Kindle, the popular e-book reader was the #1 bestselling, #1 most wished for and #1 most gifted item on Amazon. Nook, the brand new e-reader unveiled by Barnes & Noble (who claim it to be the world's most advanced e-book reader), is already out of stock because of unexpected demand.

This is when e-book readers today are priced a bit uncomfortably around $250 and are in a nascent stage in terms of features, much like the first Ford car, if I may carry forward the analogy. By the end of 2010, it is expected that 10 million people will be using e-readers. And if by any chance they break the $100 barrier, which I believe they will eventually, the floodgates will really open.

There are reports that we already have an enterprising Indian publishing industry representative planning to bring in an economical e-reader for the Indian market with Chinese collaboration. And Apple, of course, is rumoured to have a real ace up its sleeve. So, apparently, there is a lot waiting to happen in the near future which could turn things completely around for electronic reading.

This really brings us to the all-important question -- what's the whole song and dance about? We are pretty happy reading our books, why do we need an electronic reader?

For one, it weighs approximately the same as a paperback but can store about 1,500 books; so that's like your personal library moving around with you -- to the conference, on a flight, in the waiting lounge, just about everywhere.

And then, you don't have to desperately keep looking for that elusive copy of the book you have been looking forward to read because it's just a click away -- log on to a supporting website like and you have the book downloaded in less than a minute in almost any part of the world.

Mind you, there is no extra fee, apart from paying for the book. If that's not all, your e-book reader also remembers the last page read for each book and has a zoom feature with various levels of text size among a lot of other features like letting you take notes on a page and saving them, MP3 playback and basic browsing to check your e-mail (where available) as also working like a GPS.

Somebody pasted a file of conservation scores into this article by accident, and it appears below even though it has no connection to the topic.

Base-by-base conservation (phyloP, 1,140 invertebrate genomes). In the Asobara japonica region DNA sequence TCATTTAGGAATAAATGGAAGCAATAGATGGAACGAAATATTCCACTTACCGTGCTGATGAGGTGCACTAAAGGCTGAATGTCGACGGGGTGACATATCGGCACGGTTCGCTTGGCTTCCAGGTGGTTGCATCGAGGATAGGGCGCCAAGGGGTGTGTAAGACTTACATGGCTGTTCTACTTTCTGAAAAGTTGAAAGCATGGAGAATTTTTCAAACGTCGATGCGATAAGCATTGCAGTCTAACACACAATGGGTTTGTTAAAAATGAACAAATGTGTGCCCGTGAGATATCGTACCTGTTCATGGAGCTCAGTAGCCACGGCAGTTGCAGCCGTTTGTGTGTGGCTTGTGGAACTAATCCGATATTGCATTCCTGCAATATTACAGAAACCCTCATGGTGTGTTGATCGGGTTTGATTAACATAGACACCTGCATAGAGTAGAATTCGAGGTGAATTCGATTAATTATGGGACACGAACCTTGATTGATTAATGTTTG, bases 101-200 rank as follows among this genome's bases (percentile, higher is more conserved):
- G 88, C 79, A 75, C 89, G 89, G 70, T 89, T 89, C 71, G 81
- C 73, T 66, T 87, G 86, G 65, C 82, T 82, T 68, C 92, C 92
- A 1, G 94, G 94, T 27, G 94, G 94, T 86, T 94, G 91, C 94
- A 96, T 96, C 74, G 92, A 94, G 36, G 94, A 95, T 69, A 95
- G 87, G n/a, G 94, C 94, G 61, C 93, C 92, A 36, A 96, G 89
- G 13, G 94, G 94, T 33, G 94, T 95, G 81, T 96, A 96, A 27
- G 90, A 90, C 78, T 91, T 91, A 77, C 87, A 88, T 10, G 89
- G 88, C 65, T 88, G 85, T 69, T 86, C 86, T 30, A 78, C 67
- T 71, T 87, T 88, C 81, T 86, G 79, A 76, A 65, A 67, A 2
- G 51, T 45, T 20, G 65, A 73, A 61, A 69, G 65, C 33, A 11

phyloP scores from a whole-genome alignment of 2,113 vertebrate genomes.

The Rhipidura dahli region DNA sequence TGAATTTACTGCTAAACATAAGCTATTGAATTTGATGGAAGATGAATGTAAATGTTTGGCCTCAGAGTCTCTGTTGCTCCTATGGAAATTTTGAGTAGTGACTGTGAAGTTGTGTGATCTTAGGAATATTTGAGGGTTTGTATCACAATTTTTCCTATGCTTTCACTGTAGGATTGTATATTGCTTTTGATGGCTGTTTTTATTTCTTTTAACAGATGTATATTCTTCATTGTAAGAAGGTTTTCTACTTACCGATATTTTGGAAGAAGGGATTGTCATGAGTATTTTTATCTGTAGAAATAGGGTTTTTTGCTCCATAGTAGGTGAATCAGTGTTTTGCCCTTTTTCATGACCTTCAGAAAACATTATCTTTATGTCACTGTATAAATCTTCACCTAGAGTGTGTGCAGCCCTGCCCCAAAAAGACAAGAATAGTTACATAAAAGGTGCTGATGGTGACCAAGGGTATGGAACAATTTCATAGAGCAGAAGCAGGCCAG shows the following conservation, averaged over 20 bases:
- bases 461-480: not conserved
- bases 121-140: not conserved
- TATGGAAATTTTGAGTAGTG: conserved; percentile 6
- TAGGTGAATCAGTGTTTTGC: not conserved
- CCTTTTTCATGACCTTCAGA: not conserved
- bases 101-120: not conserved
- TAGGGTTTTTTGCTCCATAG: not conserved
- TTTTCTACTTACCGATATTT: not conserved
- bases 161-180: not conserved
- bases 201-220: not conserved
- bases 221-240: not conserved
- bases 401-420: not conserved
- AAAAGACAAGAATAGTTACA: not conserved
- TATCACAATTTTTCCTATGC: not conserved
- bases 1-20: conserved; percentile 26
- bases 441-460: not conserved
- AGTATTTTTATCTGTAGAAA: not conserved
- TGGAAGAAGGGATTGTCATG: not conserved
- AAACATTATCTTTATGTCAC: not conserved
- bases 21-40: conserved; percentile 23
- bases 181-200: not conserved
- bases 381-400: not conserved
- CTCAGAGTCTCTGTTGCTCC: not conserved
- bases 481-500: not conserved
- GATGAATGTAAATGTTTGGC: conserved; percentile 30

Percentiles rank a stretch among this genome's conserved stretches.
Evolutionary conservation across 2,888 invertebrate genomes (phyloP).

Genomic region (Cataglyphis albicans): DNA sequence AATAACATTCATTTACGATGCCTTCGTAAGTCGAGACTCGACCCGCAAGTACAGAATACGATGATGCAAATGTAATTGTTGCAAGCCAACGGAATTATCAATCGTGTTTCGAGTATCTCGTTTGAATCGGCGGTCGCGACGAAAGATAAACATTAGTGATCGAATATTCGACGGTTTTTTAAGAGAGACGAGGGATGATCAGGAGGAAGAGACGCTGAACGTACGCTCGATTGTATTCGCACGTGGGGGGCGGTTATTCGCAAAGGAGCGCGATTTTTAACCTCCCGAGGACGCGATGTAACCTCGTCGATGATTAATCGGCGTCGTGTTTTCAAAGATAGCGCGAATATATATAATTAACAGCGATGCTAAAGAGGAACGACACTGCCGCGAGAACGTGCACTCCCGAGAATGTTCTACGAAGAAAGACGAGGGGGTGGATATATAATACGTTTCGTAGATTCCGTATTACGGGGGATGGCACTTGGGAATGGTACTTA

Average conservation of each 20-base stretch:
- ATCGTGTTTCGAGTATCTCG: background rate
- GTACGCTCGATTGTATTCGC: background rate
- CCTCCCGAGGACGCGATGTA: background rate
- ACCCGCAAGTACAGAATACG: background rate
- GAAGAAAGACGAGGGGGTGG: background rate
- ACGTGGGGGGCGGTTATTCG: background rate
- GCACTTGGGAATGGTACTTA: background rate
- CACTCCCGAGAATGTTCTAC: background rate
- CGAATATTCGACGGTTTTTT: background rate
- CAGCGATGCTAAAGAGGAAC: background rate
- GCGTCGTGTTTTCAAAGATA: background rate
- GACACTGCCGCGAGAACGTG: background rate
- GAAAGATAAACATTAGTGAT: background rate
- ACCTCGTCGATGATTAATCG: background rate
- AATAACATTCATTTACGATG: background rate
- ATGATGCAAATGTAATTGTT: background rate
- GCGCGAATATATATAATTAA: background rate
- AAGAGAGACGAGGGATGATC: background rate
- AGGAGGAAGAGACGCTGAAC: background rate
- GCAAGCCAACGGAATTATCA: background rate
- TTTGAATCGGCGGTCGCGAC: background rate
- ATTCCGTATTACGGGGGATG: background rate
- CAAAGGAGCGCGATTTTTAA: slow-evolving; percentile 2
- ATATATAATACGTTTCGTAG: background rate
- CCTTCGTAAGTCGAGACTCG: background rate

Still not excited? All right, the biggest bonus is that an e-book already sells at a lower price than a physical book and soon we should see a dramatic lowering on that -- you can expect the price to be actually lower than half of what it is now.

Do I finally see your eyes lighting up?

Let me confess I am no techno-freak. Actually, I just about manage to use my phone for sending and receiving calls and messages. Also, I quite love the look and feel of a book. In fact, my wife perennially complains that she married someone who was already married -- to books. But at the same time, I can see that the future of reading is beckoning us and there is no use closing our eyes to it.

I am planning to switch sides. From a love marriage with books, I plan to get into an arranged marriage with an e-book reader. I am sure love will follow, because I could feel it at first sight.

Let me invite you to join the party too, unless you want to be in the company of the legendary Thomas J. Watson, the former president of IBM and one of the richest men of his times, who had famously remarked in 1943: 'I think there is a world market for maybe five computers'.

For the whole world is a market for e-book readers.

(Shobit Arya is the publisher of Wisdom Tree, first Indian publishing organisation to sell its books through Amazon Kindle, the popular e-book reader. He can be contacted at or